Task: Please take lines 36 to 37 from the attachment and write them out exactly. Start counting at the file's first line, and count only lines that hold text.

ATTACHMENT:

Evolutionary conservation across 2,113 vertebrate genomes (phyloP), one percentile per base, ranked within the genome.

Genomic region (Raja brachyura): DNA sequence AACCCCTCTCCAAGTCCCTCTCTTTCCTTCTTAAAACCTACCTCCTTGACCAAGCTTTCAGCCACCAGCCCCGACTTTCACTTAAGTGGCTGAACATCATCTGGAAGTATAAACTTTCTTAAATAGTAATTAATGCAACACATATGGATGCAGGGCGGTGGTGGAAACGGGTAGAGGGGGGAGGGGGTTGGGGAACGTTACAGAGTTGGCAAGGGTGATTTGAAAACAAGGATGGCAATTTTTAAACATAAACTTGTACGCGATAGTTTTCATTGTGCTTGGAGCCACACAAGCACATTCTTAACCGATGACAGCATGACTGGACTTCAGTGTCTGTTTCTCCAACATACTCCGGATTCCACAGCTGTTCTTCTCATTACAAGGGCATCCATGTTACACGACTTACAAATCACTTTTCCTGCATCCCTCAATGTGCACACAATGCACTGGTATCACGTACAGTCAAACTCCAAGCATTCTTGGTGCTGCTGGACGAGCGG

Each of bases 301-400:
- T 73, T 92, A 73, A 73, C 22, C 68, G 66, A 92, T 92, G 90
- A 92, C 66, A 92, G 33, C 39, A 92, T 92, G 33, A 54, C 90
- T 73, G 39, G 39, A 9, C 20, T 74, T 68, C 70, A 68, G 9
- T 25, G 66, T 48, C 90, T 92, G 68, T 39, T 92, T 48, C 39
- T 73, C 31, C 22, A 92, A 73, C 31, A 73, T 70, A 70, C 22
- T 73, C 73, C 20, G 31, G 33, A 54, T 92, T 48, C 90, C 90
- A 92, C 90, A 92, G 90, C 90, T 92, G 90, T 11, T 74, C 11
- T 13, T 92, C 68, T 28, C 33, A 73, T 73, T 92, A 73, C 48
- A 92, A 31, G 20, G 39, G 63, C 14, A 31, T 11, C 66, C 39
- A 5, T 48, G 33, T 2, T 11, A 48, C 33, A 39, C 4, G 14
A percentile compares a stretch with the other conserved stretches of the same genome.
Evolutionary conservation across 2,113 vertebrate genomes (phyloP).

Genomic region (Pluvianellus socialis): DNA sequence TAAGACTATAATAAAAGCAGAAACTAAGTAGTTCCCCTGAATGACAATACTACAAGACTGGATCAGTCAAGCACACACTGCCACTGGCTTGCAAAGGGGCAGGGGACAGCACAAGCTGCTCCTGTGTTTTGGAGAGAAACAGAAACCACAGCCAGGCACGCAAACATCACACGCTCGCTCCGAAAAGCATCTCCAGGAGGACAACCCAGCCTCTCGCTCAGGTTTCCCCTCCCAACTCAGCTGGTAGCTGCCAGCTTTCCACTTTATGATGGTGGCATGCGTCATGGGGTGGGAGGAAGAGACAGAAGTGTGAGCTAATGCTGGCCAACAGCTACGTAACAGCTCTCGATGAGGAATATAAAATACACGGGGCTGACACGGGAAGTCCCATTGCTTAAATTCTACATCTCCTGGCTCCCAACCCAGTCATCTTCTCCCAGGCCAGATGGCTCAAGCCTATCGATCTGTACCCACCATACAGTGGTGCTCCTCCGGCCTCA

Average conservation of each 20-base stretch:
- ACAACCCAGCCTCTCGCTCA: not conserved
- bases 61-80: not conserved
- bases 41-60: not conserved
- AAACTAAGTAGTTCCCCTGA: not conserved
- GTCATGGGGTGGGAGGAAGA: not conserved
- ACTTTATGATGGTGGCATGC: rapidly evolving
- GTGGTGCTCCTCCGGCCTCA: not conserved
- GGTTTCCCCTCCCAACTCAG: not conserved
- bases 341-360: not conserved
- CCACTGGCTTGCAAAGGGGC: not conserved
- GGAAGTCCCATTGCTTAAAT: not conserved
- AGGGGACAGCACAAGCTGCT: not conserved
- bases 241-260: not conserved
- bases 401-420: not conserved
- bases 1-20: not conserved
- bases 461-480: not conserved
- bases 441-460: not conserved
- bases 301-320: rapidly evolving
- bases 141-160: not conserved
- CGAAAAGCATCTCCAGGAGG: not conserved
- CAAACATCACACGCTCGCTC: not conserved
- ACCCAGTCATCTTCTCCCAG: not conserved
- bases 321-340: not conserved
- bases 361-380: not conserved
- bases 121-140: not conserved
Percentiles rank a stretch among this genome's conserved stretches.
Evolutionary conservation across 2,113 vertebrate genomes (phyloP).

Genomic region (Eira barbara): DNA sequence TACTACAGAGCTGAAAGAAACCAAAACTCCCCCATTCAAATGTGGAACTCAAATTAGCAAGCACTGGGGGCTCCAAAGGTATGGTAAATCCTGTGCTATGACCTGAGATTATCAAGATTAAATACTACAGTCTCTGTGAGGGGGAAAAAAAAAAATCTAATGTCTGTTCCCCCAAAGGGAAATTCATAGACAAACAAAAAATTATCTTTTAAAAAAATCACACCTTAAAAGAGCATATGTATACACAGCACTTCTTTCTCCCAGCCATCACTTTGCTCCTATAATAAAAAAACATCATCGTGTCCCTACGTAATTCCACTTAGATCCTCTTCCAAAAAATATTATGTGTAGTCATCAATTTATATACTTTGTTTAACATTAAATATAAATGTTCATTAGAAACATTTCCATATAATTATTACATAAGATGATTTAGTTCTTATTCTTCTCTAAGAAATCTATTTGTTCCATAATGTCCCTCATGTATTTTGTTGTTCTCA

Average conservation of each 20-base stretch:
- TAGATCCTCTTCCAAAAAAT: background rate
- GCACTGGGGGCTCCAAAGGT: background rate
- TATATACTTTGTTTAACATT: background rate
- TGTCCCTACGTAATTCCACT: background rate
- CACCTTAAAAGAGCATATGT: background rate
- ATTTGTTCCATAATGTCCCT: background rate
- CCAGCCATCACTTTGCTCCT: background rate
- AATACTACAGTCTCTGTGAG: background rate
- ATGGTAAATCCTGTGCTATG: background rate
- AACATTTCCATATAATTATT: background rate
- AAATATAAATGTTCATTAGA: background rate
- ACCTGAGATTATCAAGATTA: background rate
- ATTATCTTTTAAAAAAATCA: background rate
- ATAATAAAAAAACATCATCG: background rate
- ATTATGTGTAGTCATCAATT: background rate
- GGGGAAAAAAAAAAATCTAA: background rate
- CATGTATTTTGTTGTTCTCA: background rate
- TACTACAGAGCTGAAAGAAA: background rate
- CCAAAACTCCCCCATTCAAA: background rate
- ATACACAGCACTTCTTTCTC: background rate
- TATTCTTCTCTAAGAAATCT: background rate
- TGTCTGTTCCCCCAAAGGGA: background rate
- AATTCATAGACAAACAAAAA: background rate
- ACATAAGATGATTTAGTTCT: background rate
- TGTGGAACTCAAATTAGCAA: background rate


- bases 141-160: not conserved
- CGAAAAGCATCTCCAGGAGG: not conserved